Luo people, the tribe in our area, have a very strong connection to their extended family. However, their idea of extended family extends MUCH further than we in the US can imagine. If you are Luo you just assume that anyone within your tribe is in someway related to you and the number of family members then extends into the millions. They often call each other “brother” or older women “mother” to show love and respect. It is not uncommon at all for children to be raised by an extended family member, such as a grandmother or an aunt, even if their mother is still living and has to move away for work.  Of course children will always have a connection to their biological mother, however, Luo children understand that they are cared for by a community full of “mothers.”

 Restore Humanity

In January of 2012 I went with Patrick (our on-site nurse and Managing Director of our children’s home) to the Sirembe Primary School to attend a Parent/Teacher meeting for our 13 yr old girl Vivian. All of the parents or guardians were asked to stand up and introduce themselves to the group of children and adults. Patrick stood up for us and said, “My name is Patrick and this is Sarah and we are the mother and father of Vivian.” Everyone laughed for a moment because it was quite obvious that I was not actually her mother, but they understood what was meant. I was worried instantly that Vivian might take it the wrong way, as if we were trying to replace her real parents. But then I looked up at her and she was beaming! She stood up, smiling from ear to ear, proud to have two people there that loved her. No we aren’t her actual parents, but we are her family and we cared enough to be there for her. I realized at that moment that I had been looking at this all wrong—we are not replacing anyone; we are just extending their family further.

It is a very common thing for children to be cared for outside of their parent’s home, so in this way it makes it much easier for our children to adjust and allow us to take care of them. Ester never thought that I was replacing her mother, she was just trying to say something like “Sarah, I trust you and you are the one who cares for me now.” This level of comfort and acceptance on the part of the children is largely related to culture and I am thankful for it. They are all quite comfortable living in our children’s center and happy that their family continues to grow and grow.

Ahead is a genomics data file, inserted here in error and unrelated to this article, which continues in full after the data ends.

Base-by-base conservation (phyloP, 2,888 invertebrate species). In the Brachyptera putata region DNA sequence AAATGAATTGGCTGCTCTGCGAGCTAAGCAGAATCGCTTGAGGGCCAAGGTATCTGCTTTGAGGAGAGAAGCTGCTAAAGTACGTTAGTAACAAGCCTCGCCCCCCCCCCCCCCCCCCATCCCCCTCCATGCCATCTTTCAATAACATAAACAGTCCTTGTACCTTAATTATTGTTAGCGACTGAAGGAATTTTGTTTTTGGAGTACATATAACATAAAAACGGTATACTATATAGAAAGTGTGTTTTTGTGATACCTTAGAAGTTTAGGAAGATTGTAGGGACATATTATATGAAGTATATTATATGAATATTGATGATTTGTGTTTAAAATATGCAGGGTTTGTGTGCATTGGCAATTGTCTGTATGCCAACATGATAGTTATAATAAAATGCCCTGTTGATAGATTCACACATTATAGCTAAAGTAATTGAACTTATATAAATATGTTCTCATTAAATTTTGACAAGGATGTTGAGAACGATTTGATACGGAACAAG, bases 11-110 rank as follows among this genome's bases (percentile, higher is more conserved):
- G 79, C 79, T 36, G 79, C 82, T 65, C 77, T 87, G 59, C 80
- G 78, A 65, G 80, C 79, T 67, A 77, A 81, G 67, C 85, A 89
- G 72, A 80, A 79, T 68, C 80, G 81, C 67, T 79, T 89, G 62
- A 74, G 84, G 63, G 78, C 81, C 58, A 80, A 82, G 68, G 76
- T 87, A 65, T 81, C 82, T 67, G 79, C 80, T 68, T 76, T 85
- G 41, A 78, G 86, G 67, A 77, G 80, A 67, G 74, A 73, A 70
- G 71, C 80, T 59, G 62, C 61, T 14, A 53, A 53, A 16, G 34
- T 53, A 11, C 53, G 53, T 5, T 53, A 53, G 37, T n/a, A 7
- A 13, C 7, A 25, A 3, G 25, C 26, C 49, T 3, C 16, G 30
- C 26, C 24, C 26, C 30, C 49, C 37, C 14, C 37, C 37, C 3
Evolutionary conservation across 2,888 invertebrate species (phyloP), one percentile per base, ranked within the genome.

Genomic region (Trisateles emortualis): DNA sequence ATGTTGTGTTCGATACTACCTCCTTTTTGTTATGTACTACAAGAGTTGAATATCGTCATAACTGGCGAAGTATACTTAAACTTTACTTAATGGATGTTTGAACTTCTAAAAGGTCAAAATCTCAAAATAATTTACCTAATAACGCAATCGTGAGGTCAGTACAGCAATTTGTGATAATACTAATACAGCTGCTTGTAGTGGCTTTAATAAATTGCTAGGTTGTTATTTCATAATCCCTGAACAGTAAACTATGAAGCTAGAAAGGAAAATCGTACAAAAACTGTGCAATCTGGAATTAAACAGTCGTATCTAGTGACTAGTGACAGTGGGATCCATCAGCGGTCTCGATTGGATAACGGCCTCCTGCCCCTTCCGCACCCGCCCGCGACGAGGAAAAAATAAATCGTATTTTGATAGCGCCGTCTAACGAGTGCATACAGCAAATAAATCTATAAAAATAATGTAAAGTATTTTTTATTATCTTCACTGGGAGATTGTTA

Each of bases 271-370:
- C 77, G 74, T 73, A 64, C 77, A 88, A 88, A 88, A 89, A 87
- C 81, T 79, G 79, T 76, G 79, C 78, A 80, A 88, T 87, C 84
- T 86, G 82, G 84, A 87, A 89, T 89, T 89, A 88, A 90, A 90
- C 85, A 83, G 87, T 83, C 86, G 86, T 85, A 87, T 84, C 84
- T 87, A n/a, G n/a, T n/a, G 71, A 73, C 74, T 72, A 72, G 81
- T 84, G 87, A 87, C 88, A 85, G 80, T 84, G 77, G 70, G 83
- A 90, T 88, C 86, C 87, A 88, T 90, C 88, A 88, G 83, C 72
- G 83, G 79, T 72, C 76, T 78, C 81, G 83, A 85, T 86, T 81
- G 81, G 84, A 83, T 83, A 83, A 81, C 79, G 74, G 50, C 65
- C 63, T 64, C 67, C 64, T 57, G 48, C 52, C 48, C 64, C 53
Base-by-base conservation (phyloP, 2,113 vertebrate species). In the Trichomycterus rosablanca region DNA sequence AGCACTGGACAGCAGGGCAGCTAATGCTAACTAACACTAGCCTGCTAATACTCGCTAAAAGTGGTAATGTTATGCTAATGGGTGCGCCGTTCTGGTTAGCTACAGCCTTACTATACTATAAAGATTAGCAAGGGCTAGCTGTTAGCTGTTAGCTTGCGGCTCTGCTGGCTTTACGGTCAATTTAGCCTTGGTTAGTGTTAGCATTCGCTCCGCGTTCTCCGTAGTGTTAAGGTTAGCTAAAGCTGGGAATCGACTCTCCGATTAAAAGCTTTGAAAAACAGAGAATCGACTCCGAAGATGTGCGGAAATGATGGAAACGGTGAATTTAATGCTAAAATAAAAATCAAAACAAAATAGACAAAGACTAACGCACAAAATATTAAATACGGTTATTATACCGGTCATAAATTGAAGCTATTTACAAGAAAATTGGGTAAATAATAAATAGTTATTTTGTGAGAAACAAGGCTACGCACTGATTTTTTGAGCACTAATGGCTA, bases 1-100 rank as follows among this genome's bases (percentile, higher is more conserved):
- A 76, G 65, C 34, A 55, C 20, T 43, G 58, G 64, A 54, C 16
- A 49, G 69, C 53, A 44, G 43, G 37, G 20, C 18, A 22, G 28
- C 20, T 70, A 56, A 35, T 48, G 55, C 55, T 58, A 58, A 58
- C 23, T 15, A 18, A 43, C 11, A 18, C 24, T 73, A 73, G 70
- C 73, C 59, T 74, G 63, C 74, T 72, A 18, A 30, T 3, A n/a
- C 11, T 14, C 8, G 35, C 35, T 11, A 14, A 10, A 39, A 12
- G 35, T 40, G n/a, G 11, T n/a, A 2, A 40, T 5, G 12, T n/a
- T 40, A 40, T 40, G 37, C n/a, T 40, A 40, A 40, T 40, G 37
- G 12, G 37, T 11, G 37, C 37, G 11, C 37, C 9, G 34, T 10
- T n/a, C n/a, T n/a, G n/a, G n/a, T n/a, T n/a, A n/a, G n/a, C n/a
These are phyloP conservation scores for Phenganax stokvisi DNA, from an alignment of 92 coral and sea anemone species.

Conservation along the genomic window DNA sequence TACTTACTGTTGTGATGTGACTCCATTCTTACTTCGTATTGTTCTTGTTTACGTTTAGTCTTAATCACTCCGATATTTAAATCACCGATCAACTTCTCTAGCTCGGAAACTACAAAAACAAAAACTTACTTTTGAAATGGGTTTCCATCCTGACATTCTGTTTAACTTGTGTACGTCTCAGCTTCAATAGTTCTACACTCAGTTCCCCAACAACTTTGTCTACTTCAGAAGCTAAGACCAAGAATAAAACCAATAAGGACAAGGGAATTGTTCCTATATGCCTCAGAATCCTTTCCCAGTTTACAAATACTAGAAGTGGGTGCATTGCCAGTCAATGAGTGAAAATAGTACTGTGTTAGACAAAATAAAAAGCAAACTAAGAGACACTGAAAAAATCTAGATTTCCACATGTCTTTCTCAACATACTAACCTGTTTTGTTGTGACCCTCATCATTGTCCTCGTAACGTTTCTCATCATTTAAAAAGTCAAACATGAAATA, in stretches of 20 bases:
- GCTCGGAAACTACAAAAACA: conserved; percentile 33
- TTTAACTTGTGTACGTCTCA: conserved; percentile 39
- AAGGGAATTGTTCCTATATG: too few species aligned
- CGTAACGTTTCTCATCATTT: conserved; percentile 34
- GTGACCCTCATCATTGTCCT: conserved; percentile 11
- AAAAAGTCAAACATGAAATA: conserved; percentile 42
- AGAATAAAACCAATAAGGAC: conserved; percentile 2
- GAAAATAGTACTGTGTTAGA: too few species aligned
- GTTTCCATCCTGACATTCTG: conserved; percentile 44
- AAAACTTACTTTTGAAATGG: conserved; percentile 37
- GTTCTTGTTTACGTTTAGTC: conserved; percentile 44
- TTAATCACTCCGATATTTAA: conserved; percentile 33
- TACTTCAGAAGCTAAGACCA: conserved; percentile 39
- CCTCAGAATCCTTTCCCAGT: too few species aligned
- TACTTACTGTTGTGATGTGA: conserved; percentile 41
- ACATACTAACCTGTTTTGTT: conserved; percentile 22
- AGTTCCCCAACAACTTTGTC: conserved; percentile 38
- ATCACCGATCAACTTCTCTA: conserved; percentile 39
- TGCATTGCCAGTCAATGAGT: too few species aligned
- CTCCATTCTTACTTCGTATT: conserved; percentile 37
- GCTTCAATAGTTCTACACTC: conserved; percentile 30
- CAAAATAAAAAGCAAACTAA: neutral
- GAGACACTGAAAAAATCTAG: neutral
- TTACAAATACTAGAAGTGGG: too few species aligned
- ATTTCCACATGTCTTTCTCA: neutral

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Mother Knows Best

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Mother Knows Best

Mrs. Opot aka Mathe, which means “mother” in Sheng (common slang spoken in Kenya) is the reason we have a project in Kenya. I met her in 2000 as the actual mother of my dear friend Joab. I would see her periodically, over the years, while she was visiting her children in the US. Years later (2007) the Opot Family approached me to help them open a home for children in Kenya. There was a building on Mathe’s land that wasn’t being used, but needed some serious renovation. Mathe donated a plot of her family’s land with the building and we set to work to make it a home. Her nephew, Patrick Lumumba who is a certified nurse and midwife came on board and we built our team. Mathe, Patrick, and I are the three Managing Directors of the James Christopher Opot Children’s Centre (JCO). Mathe was a full-time teacher in Nairobi for 33 years and raised 6 wonderful children of her own. She now cares for our 16 children on a daily basis, in addition to anyone in need around her. Her living room is a never-ending stream of people coming for food, advice, or a listening ear. She is always involved in community betterment projects (i.e. bringing water to the village and economic development). She is a respected elder at her church and in her village. She is a very strong woman. She is a “force to be reckoned with”, yet she possesses such a kind heart--a “mother’s” heart-- for everyone. I am always amazed at how she never seems to tire; she is always ready to welcome someone else.